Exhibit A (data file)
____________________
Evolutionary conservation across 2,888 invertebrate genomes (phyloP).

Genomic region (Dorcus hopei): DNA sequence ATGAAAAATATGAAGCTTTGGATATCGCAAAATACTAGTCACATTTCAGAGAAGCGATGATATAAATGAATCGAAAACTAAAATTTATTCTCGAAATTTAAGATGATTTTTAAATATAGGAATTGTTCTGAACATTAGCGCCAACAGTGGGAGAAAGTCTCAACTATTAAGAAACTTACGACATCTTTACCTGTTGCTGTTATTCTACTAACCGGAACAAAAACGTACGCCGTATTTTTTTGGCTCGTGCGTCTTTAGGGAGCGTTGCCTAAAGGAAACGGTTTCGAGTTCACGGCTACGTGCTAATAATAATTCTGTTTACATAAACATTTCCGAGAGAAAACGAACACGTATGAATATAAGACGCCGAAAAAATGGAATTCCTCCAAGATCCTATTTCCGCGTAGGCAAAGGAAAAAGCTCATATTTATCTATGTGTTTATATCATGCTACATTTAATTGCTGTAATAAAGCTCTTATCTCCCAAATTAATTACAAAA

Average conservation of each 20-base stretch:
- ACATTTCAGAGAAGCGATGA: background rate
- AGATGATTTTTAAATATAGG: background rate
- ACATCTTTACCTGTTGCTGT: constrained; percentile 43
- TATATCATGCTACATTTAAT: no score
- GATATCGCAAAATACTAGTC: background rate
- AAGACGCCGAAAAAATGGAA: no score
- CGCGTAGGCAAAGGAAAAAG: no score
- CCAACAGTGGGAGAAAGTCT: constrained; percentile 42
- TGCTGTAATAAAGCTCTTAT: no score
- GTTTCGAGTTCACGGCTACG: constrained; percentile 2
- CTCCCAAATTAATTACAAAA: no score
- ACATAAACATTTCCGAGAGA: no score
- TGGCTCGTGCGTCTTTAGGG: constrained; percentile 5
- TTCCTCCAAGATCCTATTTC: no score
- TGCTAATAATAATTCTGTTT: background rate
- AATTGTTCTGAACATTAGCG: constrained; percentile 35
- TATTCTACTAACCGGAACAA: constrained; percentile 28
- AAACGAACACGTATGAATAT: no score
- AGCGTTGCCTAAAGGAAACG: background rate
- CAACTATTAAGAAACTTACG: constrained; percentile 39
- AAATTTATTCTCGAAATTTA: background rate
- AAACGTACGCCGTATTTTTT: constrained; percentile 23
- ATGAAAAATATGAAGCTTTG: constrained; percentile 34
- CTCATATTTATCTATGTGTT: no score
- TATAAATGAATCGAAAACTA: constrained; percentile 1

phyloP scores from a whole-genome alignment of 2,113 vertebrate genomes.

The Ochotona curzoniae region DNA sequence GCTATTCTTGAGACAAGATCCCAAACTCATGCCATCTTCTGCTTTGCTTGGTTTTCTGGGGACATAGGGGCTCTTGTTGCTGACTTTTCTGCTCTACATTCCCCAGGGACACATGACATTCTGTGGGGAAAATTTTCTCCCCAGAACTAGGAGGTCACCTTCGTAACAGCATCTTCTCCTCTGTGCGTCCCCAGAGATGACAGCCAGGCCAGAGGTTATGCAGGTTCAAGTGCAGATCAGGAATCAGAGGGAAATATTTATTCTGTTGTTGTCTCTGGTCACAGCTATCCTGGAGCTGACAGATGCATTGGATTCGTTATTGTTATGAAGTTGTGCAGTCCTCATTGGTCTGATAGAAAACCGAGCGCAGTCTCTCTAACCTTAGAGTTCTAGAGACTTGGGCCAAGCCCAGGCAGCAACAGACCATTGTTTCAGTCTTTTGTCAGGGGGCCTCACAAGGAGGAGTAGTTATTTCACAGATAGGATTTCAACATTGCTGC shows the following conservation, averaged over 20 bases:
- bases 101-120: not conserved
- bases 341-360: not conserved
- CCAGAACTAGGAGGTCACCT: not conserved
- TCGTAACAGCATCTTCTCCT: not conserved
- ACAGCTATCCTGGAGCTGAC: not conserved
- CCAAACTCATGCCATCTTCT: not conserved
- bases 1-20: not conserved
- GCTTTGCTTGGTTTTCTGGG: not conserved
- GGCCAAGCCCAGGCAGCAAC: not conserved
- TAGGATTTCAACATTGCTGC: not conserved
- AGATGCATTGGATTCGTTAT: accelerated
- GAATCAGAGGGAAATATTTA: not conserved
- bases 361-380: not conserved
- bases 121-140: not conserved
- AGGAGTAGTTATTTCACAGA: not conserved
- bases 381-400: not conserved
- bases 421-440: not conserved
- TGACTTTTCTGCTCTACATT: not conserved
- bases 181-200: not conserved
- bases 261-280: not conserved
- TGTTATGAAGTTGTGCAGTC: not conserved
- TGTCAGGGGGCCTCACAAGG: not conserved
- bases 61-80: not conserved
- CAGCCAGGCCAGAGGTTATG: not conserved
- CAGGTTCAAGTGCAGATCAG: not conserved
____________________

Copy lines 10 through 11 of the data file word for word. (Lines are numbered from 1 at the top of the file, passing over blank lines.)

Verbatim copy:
- CGCGTAGGCAAAGGAAAAAG: no score
- CCAACAGTGGGAGAAAGTCT: constrained; percentile 42